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Squaring stock: Jointer Plane vs Foreplane

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Forum topic by ChrisCarr posted 719 days ago 4102 views 1 time favorited 40 replies Add to Favorites Watch
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ChrisCarr

196 posts in 1531 days


719 days ago

I am looking to start woodworking with hand tools exclusively. I have gotten very good with cutting mortises by hand over the last year. I can cut them almost perfectly square.

I want to be able to square my own rough stock without power machinery and am looking for hand planes. I have experience using only a no.4 plane for mostly small sections of work (smoothing).

When flattening a board’s face by hand i have read your suppose to start with a foreplane to remove stock quickly,then move to a jointer-plane to get it nice and flatter. My question is can i get by with only 1 of them?

I figure the jointer-plane would give a flatter surface because its longer, but am not sure. I want to buy my planes new or in good condition used, and buying both would be too expensive. I want to get into all hand tool use not only because it seems very rewarding but because of my lack of space and money for a shop right now.


40 replies so far

View Brett's profile

Brett

621 posts in 1315 days


#1 posted 719 days ago

The length of the plane is not the only factor that’s important; how you sharpen the iron is just as important (if not more) to the job at hand. You want a jack (or fore) plane’s iron to have a large camber, to remove stock quickly. The jointer (or try) plane’s iron should have less camber, to flatten the board and remove the high spots left by the jack plane. Finally, the smoothing plane’s iron should have little or no camber, to leave the smoothest surface. (It’s like golf clubs; the longer ones not only have longer shafts, but the club face is also more vertical; with planes, the right length is important, but the shape of the cutting iron is just as important, if not more so).

Ian Kirby (I think) recommends buying a size 5 or 5 1/2 plane and several cutting irons. You would then sharpen each iron to perform the job required (thicknessing, flattening, or smoothing). You could use a size 6 plane, instead; and I’ve even heard that some old masters used a No. 7 for everything.

Here’s a good article on how bench planes work together:

http://www.popularwoodworking.com/wp-content/uploads/2010/10/2-CoarseMediumFine.pdf

-- More tools, fewer machines.

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Brett

621 posts in 1315 days


#2 posted 719 days ago

Also, if you don’t mind doing a little work to tune them up, you can buy an old Stanley jointer for about $75, an old jack plane for about $35, and an old smoother for about $30 (these are eBay prices; you can pay more, but if you’re patient, you should be able to buy at these prices); you might spend another $50 for something to remove rust, and a sandpaper-and-glass system to flatten the soles. It’ll take a few hours to flatten and tune them up, but you’ll have the right three planes and won’t have to constantly worry about switching out irons on a single plane.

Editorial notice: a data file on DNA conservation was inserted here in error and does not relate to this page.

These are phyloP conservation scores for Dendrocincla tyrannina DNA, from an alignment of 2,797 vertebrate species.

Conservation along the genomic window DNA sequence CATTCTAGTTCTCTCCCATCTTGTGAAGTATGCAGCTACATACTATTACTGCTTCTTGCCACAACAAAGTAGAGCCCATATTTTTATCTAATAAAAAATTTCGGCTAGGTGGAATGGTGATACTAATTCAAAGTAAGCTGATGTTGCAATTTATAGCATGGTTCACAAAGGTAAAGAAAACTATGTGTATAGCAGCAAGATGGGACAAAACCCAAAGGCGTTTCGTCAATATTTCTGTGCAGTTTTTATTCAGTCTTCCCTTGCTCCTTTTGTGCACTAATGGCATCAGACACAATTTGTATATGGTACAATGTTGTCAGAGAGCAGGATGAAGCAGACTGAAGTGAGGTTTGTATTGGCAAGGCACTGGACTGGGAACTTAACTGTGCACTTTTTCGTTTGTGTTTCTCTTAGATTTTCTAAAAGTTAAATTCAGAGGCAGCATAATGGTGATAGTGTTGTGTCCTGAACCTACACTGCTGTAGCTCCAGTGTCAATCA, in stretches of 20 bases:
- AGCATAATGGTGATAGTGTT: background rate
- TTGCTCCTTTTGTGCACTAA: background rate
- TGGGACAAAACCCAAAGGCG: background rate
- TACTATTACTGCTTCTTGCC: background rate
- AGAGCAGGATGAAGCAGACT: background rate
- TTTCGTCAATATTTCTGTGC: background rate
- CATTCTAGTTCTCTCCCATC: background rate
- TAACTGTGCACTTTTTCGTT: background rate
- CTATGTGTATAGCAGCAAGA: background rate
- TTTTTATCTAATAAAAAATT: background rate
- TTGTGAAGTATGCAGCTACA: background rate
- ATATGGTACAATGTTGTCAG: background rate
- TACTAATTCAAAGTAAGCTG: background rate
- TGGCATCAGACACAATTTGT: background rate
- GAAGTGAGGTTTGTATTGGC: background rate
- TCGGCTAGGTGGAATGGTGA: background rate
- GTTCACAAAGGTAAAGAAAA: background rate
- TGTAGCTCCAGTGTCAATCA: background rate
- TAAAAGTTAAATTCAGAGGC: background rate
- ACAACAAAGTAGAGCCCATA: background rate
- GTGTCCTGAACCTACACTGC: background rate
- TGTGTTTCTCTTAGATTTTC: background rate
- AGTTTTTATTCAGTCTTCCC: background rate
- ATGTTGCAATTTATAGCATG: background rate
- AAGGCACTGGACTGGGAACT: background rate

-- More tools, fewer machines.

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NiteWalker

2709 posts in 1209 days


#3 posted 719 days ago

Christian Becksvoort did an article, One Bench Plane Can Do it All where he has a LN 62 and 4 different blades for most tasks. I plan on doing the same with my veritas low angle jack since my only other plane for now is a veritas low angle block plane.

-- He who dies with the most tools... dies with the emptiest wallet.

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Brett

621 posts in 1315 days


#4 posted 719 days ago

The downside to using one plane for everything (with multiple irons) is having to change and re-align the irons constantly. There are upsides, too, but this one downside is what steered me away from the one-plane approach. Different strokes, as they say.

-- More tools, fewer machines.

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Mosquito

4632 posts in 925 days


#5 posted 719 days ago

This is the line-up I’ve been using the past couple of days to square up some stock

That’s a Stanley #5c, #7c, and #4 1/2 (#4 works too). In that order. I hit it on the diagonals with the #5 to roughly even it out, then I retract the iron a little and make a few passes lengthwise. After that I use the #7 lengthwise until I get a full shaving all the way down whatever I’m squaring up. Then I switch to the #4 1/2 to smooth it out, and or correct any twist that may be present.

-- Mos - Twin Cities, MN -- Stanley #45 Evangelist - www.youtube.com/MosquitoMods

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Smitty_Cabinetshop

9806 posts in 1251 days